The Hidden Link Between Online Gaming and Money Laundering

Online threats are constantly evolving. Cybercriminals are opportunistic in nature and adjust their tactics to match our patterns of behaviour. It comes as no surprise, then, that online gamers are the latest target of online criminals.

People from all over the world spend hours every day battling it out online against both friends and strangers. Naturally, online gaming safety is becoming an increasing concern for online security experts, government agencies and gamers themselves.

This is, in part, due to the wide variety of threats that gamers face. There are many avenues through which cybercriminals might choose to target and use their victims. One of these is money laundering.

What is money laundering?

Money laundering refers to the process of making ‘dirty’ money ‘clean’. Still confused? Let’s start with a few definitions.

‘Dirty’ money refers to money that has been obtained through illegal means. It can be difficult for criminals to make actual use of the money they have made through robberies and scams, particularly if they have stolen a comprehensive amount. If you cannot explain how you came into hundreds of thousands of dollars, suspicions are likely to be raised. 

In order to make ‘dirty’ money ‘clean’, criminals tend to follow these three steps:

  • Placement: The stolen money must be placed into the financial system, for example, deposited into a bank account.
  • Layering: The source of the money must be concealed, which is where ‘layering’ enters the picture. A series of transactions between multiple accounts (located both onshore and overseas) are ‘layered’ on top of each other to cover up the true total and origin of the funds.
  • Integration: Money is returned to the criminal through what appears to be legitimate sources. 

How does this relate to online gaming?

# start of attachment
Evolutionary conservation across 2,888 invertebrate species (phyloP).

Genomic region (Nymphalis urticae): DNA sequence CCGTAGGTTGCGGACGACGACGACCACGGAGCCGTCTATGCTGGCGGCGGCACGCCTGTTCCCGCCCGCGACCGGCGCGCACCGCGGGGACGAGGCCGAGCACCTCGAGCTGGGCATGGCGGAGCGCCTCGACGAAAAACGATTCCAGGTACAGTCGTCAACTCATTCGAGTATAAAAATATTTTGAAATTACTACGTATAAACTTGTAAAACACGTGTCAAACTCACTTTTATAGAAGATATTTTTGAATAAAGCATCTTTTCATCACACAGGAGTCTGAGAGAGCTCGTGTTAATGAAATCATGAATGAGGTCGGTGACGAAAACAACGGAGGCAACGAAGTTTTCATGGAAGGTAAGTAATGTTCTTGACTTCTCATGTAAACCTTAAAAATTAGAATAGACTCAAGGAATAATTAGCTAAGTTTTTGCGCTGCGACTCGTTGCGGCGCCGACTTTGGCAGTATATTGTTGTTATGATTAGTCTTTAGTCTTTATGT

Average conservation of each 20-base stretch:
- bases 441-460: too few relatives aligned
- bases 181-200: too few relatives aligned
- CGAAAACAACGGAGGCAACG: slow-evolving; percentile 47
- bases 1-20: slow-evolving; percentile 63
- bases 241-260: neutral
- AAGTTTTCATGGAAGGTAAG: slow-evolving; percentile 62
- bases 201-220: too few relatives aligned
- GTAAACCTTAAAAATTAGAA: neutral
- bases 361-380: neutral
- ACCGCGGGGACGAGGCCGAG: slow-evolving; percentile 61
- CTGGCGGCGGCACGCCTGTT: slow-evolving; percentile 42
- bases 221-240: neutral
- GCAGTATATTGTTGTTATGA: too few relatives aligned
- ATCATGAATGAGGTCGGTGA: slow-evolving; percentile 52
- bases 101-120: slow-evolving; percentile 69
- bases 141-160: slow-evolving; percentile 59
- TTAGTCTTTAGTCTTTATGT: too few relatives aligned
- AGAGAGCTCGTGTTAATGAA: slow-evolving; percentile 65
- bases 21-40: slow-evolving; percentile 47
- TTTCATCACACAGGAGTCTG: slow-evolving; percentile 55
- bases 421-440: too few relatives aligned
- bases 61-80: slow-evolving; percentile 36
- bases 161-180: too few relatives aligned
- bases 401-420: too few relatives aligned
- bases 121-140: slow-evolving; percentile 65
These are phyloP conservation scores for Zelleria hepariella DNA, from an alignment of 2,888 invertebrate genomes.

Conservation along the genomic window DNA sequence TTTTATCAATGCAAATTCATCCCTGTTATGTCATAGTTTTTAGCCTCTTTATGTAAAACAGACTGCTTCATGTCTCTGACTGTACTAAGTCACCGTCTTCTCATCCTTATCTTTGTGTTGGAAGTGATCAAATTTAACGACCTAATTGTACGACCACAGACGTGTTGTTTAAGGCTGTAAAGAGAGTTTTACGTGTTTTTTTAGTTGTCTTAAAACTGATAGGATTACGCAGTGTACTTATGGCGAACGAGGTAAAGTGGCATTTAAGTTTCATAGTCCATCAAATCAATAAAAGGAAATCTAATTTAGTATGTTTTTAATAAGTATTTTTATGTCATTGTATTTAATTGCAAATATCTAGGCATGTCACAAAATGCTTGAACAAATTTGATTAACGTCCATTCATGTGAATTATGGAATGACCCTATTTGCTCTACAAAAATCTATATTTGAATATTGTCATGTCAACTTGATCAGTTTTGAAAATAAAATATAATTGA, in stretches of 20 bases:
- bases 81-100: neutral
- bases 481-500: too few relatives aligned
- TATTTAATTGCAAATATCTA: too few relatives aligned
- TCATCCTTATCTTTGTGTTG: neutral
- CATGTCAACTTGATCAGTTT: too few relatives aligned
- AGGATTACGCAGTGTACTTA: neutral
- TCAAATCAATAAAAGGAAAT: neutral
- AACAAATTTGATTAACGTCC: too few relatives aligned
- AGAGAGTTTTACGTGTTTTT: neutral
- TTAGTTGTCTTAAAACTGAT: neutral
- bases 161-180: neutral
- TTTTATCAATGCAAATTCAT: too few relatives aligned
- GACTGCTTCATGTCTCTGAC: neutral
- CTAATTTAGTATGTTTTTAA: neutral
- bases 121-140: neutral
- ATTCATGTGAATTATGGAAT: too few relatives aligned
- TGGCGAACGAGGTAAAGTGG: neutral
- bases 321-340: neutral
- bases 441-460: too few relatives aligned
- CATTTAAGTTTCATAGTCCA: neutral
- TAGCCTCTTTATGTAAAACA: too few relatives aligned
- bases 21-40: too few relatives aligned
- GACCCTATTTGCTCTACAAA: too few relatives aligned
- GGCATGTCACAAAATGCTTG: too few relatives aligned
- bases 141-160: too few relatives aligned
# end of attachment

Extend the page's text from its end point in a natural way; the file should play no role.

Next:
Online gaming is one of the world’s most popular forms of entertainment. The Covid-19 pandemic and corresponding lockdowns saw us turn to Steam, Xbox and PlayStation like never before, with people of all ages and backgrounds enjoying the competitive and social release that gaming provides. 

Cybercriminals have taken note of this. Online security experts have warned that gaming-related cybercrime is on the rise, with many platforms and players failing to employ basic internet security principles to protect themselves. 

Not only is online gaming a growing industry, it is also a profitable one. Gaming companies make millions from selling the games themselves, as well as through in-game transactions. Gamers purchase money, armour and weaponry to upgrade their in-game experience and this is where money laundering enters the picture. 

Most games prohibit the trading of in-game currency (known as e-currency) however it is a much sought after resource and gamers will often do whatever they can to get their hands on it. Cybercriminals have been known to use dirty money to purchase e-currency, which they then sell to eager gamers in exchange for bitcoin. Cryptocurrencies such as bitcoin are completely untraceable, and so the dirty money seamlessly disappears into the system.